The San Diego Padres are a young team, but there are high expectations for the squad in 2019. With that, manager Andy Green has taken on some criticism of late. Is this justified or just frustration from the fan base?
As a major league manager, when you are handed a talented team to guide into the promised land- expectations are high.
For Andy Green, the manager of the San Diego Padres, he has never had the pleasure of running a team like the 2019 squad. The addition of Manny Machado put the Padres over the competitive edge in the National League. Machado, as well as Eric Hosmer, who was signed in the winter of 2018, bring a winning attitude to San Diego. There is now a feeling in the locker room that the team should win every game. They expect to win. With this mentality, there is some pressure that is starting to fall on the young manager.
2019 is a big year for the Padres and their skipper. We should see growth in this squad. Throughout this season, young players should emerge, and rookies should continue to develop. Not all players will improve though, and that should not be on the shoulders of Green. The law of averages dictates that even the highest rated prospect can fizzle out in time. The game of baseball is hard to play. Especially if you factor in the mental side of the game.
The Padres started 11-5, and immediately the expectations from the fan base were that this was a playoff team destined for greatness. Naturally, the fan base did overreact in the start of the season, but there is a lot of excitement for who the Padres could eventually be. After a six-game losing streak, reality set in for the youthful bunch and the pitchforks came out from the fans.
Fire Andy Green talk is currently happening. From the radio stations to the blogs, fans are calling out their manager. That is to be expected and entirely natural for a team that is looking to compete, but maybe 20 games into a 162 game season is a tad bit too early to criticize? The manager, like his team, is young and developing his style of play. He has a new lineup to tinker with and has done well to keep all the outfielders happy with ample playing time. You can argue about the second base position and the catching issue, but there is no easy answer when it comes to playing time. Good teams have this issue the Padres are currently dealing with. It is part of that winning process.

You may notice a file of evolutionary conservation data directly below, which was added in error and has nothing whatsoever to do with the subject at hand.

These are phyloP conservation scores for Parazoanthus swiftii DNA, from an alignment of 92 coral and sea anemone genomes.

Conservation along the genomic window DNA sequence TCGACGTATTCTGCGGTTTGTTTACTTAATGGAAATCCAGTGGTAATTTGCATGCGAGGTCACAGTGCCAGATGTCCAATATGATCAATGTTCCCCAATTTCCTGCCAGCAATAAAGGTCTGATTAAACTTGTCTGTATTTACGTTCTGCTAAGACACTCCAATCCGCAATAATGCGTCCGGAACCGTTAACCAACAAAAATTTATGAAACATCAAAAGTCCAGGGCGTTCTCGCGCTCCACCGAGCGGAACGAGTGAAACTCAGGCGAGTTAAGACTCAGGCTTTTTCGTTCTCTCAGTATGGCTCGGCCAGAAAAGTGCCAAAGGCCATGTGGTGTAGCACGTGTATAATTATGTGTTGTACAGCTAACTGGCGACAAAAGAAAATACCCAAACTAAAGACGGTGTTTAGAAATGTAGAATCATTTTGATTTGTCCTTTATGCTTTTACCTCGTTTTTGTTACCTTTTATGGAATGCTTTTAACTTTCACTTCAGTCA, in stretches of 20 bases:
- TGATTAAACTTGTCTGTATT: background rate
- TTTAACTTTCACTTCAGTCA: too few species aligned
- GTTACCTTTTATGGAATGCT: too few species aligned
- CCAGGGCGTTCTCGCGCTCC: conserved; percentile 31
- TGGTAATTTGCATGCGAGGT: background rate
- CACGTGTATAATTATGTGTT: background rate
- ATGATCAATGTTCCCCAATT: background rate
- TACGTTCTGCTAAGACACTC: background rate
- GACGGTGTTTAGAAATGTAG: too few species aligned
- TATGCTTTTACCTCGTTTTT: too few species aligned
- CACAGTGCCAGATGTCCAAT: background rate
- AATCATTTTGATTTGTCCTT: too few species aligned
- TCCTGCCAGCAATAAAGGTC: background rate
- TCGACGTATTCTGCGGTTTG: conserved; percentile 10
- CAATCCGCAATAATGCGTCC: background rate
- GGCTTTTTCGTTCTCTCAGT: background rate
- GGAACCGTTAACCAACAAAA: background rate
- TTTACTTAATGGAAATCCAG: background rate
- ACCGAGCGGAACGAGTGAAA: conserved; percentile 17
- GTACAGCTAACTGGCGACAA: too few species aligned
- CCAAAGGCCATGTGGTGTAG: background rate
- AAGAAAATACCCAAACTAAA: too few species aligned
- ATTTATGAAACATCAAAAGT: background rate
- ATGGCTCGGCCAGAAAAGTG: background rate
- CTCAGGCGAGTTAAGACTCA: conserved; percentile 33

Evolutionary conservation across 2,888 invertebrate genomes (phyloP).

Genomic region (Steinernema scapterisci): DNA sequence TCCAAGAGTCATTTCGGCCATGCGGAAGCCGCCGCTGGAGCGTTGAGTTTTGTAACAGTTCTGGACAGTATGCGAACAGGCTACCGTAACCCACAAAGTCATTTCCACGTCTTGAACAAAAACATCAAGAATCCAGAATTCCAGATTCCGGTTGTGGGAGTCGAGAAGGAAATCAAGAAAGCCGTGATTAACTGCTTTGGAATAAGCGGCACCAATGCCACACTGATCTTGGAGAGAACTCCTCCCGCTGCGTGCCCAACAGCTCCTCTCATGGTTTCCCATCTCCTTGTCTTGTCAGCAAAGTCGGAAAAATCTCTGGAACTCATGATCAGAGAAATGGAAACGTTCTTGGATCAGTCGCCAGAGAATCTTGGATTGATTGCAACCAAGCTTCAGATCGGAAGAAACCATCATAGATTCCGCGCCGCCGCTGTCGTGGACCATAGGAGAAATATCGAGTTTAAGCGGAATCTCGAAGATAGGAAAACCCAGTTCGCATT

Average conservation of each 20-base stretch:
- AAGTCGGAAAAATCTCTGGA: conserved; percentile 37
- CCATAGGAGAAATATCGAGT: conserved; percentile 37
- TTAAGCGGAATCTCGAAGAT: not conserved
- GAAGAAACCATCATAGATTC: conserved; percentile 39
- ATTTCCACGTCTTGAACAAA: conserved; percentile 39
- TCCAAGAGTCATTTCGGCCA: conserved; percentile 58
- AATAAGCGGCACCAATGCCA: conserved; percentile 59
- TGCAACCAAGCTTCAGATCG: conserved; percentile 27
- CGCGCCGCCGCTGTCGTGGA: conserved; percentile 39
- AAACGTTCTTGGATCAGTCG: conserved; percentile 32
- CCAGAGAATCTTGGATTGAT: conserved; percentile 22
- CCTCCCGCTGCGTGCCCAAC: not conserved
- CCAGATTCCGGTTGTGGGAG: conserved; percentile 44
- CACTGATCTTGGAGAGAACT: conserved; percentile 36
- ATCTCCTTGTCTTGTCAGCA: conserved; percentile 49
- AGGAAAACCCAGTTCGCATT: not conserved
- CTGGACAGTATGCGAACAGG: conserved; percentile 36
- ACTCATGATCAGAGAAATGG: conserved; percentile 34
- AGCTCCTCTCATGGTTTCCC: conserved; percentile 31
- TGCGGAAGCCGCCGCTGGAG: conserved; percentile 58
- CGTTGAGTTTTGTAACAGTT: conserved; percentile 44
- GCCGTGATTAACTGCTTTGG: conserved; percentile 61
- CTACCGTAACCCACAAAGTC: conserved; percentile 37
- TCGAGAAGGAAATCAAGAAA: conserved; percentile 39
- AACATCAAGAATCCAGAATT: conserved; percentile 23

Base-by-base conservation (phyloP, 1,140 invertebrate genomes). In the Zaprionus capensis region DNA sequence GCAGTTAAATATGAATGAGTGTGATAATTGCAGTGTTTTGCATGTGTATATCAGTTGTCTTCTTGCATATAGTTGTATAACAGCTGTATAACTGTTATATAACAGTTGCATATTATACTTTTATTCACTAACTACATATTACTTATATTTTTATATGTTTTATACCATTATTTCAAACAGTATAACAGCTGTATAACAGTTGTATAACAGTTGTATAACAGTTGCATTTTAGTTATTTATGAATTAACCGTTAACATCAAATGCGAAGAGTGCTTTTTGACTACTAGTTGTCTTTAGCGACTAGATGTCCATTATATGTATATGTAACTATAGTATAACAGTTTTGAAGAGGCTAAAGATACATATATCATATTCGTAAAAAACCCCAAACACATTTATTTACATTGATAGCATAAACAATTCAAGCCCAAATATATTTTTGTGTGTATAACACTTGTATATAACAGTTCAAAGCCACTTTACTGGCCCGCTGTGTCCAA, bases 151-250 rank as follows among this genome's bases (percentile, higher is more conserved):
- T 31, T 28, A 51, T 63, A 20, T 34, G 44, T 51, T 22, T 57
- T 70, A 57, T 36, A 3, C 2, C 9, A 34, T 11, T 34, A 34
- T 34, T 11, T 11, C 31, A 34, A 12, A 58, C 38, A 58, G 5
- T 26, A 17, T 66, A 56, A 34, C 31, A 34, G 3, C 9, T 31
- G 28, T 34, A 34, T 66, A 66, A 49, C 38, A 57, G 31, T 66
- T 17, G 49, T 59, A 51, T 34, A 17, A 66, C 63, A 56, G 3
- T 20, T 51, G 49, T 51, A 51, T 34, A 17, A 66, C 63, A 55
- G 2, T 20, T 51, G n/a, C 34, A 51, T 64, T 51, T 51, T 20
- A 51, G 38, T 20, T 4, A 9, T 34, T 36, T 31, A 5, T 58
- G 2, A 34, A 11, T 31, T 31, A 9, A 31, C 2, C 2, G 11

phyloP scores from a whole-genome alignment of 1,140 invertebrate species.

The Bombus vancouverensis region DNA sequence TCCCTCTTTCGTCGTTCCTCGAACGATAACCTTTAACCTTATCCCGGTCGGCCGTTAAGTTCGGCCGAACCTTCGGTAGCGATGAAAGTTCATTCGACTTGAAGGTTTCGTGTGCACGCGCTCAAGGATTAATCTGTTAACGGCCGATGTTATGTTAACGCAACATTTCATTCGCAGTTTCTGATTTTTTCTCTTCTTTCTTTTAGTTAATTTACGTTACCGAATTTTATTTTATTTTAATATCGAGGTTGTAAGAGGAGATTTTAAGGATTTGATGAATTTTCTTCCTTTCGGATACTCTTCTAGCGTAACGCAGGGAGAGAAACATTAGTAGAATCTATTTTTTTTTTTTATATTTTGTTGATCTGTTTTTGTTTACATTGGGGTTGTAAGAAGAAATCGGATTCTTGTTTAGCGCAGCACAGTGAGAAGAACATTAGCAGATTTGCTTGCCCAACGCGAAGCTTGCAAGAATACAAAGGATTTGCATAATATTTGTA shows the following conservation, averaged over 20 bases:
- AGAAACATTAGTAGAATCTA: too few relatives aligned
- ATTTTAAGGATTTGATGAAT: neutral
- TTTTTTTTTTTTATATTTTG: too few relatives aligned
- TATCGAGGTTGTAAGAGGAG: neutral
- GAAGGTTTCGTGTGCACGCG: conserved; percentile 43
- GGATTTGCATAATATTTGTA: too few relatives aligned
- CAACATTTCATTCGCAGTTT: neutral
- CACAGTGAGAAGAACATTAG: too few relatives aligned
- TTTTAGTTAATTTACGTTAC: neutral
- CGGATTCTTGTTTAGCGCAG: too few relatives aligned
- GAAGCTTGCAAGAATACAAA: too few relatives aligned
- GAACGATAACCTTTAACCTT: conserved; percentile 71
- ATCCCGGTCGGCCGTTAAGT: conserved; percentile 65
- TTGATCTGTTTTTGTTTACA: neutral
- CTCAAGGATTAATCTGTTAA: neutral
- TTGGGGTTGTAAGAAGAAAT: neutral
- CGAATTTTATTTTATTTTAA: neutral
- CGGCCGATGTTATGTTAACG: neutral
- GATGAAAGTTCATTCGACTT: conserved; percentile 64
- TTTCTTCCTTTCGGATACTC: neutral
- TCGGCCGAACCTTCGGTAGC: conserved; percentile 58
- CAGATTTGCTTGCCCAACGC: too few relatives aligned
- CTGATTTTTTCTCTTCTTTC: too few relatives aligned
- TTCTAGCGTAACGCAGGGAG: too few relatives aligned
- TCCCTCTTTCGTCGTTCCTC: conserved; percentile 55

Humility is very much a thing in the game of baseball. Just as you think you figure it all out, the game will humble you. After a hot start in early April, the Padres got a taste of that with their play over the last week. That was to be expected. The club had to know that a bad stretch was coming. It is just part of the game. What can’t be recognized on a stat sheet or ESPN is how a manager prepares his team for the grind. How he prepares them for failure which is inevitable. Especially in a young team, this is difficult. As quickly as the team got “high” with their early play, it is important to recognize the “lows” of the game too.
Can this Padres team stay even-keeled over the next few months and position themselves for a playoff run? Once they get into that position and every game starts to count, then a critique of Green and his managerial style will be justified. Only then, can you truly “judge” his abilities when everything is on the line. At this point later in the year, he should have an idea of a daily lineup as starters will emerge. This current Padres team can get into position to compete in August and September. Whether or not they do is another thing.
Andy Green does not deserve a free pass. He will need to prove his worth over time. The manager has yet to do that, but Padre teams of the past were structured horribly and in all reality, had no chance to compete. This year is different. Fans do not expect miracles (or they shouldn’t), but they will expect for this young team to overcome growing pains and establish themselves in the NL West.
It is late April and far too early to discuss replacing a philosophy that has been in action for over three years. Another essential piece of information is that Andy Green was hand-picked by A.J. Preller for the job. Green represents what Preller envisions for the future. In a way, A.J. Preller is very much influential in the everyday lineup and what Andy Green has to work with. The life of a major league manager is tough. No matter what, you will always be criticized for your actions. Andy Green has learned this lesson and in time aims to prove that he is the right man for the job.